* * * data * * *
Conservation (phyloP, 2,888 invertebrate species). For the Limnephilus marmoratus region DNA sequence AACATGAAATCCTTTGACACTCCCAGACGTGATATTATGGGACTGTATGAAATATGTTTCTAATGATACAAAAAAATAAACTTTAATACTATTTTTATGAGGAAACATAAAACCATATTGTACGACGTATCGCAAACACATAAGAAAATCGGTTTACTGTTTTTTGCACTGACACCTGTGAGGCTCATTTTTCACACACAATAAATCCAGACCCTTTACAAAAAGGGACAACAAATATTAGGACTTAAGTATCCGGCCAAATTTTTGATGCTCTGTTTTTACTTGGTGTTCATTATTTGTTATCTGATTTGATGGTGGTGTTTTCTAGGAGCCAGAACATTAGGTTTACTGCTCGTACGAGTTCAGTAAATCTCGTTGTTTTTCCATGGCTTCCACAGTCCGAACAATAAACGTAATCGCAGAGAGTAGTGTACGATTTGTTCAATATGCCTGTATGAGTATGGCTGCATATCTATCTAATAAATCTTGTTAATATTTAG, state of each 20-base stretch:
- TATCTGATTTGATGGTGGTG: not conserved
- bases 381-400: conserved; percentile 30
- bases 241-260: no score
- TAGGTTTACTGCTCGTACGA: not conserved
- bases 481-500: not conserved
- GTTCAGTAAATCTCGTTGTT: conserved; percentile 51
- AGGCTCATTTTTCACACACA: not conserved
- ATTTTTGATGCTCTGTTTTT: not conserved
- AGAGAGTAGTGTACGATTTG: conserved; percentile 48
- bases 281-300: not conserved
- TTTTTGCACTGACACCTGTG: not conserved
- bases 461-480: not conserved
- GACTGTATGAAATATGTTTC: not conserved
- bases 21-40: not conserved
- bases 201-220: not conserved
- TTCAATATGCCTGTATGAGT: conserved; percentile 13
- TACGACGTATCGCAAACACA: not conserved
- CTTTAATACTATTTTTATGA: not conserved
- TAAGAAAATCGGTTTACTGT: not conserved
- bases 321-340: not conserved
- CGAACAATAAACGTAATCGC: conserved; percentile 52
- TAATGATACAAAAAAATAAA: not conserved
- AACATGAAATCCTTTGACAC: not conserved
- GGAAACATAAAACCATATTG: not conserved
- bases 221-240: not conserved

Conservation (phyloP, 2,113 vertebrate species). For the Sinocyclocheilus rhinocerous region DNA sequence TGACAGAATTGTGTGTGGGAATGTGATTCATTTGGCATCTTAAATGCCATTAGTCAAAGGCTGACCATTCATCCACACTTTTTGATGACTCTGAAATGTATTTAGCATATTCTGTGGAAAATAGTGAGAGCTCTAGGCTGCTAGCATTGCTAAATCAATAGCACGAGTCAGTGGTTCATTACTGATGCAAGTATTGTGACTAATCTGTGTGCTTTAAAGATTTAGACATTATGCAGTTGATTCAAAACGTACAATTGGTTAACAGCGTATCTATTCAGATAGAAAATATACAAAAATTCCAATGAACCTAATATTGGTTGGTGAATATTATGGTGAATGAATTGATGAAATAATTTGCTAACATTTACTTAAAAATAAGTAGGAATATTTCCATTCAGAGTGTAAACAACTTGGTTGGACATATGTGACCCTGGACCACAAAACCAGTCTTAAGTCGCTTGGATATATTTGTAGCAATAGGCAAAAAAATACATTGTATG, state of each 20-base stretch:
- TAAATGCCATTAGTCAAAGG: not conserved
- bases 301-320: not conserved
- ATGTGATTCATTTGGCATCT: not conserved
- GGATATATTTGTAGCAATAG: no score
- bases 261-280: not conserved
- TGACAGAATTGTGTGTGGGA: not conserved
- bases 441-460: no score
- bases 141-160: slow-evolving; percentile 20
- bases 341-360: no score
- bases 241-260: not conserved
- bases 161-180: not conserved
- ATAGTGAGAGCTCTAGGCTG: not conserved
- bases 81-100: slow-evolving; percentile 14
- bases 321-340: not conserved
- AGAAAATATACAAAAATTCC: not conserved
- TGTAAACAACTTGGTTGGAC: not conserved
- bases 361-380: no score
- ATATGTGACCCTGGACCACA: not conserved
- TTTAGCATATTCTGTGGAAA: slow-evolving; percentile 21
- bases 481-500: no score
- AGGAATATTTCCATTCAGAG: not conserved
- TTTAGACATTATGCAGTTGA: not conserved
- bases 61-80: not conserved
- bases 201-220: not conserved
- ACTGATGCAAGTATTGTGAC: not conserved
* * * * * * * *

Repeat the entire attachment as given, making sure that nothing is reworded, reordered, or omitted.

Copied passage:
Conservation (phyloP, 2,888 invertebrate species). For the Limnephilus marmoratus region DNA sequence AACATGAAATCCTTTGACACTCCCAGACGTGATATTATGGGACTGTATGAAATATGTTTCTAATGATACAAAAAAATAAACTTTAATACTATTTTTATGAGGAAACATAAAACCATATTGTACGACGTATCGCAAACACATAAGAAAATCGGTTTACTGTTTTTTGCACTGACACCTGTGAGGCTCATTTTTCACACACAATAAATCCAGACCCTTTACAAAAAGGGACAACAAATATTAGGACTTAAGTATCCGGCCAAATTTTTGATGCTCTGTTTTTACTTGGTGTTCATTATTTGTTATCTGATTTGATGGTGGTGTTTTCTAGGAGCCAGAACATTAGGTTTACTGCTCGTACGAGTTCAGTAAATCTCGTTGTTTTTCCATGGCTTCCACAGTCCGAACAATAAACGTAATCGCAGAGAGTAGTGTACGATTTGTTCAATATGCCTGTATGAGTATGGCTGCATATCTATCTAATAAATCTTGTTAATATTTAG, state of each 20-base stretch:
- TATCTGATTTGATGGTGGTG: not conserved
- bases 381-400: conserved; percentile 30
- bases 241-260: no score
- TAGGTTTACTGCTCGTACGA: not conserved
- bases 481-500: not conserved
- GTTCAGTAAATCTCGTTGTT: conserved; percentile 51
- AGGCTCATTTTTCACACACA: not conserved
- ATTTTTGATGCTCTGTTTTT: not conserved
- AGAGAGTAGTGTACGATTTG: conserved; percentile 48
- bases 281-300: not conserved
- TTTTTGCACTGACACCTGTG: not conserved
- bases 461-480: not conserved
- GACTGTATGAAATATGTTTC: not conserved
- bases 21-40: not conserved
- bases 201-220: not conserved
- TTCAATATGCCTGTATGAGT: conserved; percentile 13
- TACGACGTATCGCAAACACA: not conserved
- CTTTAATACTATTTTTATGA: not conserved
- TAAGAAAATCGGTTTACTGT: not conserved
- bases 321-340: not conserved
- CGAACAATAAACGTAATCGC: conserved; percentile 52
- TAATGATACAAAAAAATAAA: not conserved
- AACATGAAATCCTTTGACAC: not conserved
- GGAAACATAAAACCATATTG: not conserved
- bases 221-240: not conserved

Conservation (phyloP, 2,113 vertebrate species). For the Sinocyclocheilus rhinocerous region DNA sequence TGACAGAATTGTGTGTGGGAATGTGATTCATTTGGCATCTTAAATGCCATTAGTCAAAGGCTGACCATTCATCCACACTTTTTGATGACTCTGAAATGTATTTAGCATATTCTGTGGAAAATAGTGAGAGCTCTAGGCTGCTAGCATTGCTAAATCAATAGCACGAGTCAGTGGTTCATTACTGATGCAAGTATTGTGACTAATCTGTGTGCTTTAAAGATTTAGACATTATGCAGTTGATTCAAAACGTACAATTGGTTAACAGCGTATCTATTCAGATAGAAAATATACAAAAATTCCAATGAACCTAATATTGGTTGGTGAATATTATGGTGAATGAATTGATGAAATAATTTGCTAACATTTACTTAAAAATAAGTAGGAATATTTCCATTCAGAGTGTAAACAACTTGGTTGGACATATGTGACCCTGGACCACAAAACCAGTCTTAAGTCGCTTGGATATATTTGTAGCAATAGGCAAAAAAATACATTGTATG, state of each 20-base stretch:
- TAAATGCCATTAGTCAAAGG: not conserved
- bases 301-320: not conserved
- ATGTGATTCATTTGGCATCT: not conserved
- GGATATATTTGTAGCAATAG: no score
- bases 261-280: not conserved
- TGACAGAATTGTGTGTGGGA: not conserved
- bases 441-460: no score
- bases 141-160: slow-evolving; percentile 20
- bases 341-360: no score
- bases 241-260: not conserved
- bases 161-180: not conserved
- ATAGTGAGAGCTCTAGGCTG: not conserved
- bases 81-100: slow-evolving; percentile 14
- bases 321-340: not conserved
- AGAAAATATACAAAAATTCC: not conserved
- TGTAAACAACTTGGTTGGAC: not conserved
- bases 361-380: no score
- ATATGTGACCCTGGACCACA: not conserved
- TTTAGCATATTCTGTGGAAA: slow-evolving; percentile 21
- bases 481-500: no score
- AGGAATATTTCCATTCAGAG: not conserved
- TTTAGACATTATGCAGTTGA: not conserved
- bases 61-80: not conserved
- bases 201-220: not conserved
- ACTGATGCAAGTATTGTGAC: not conserved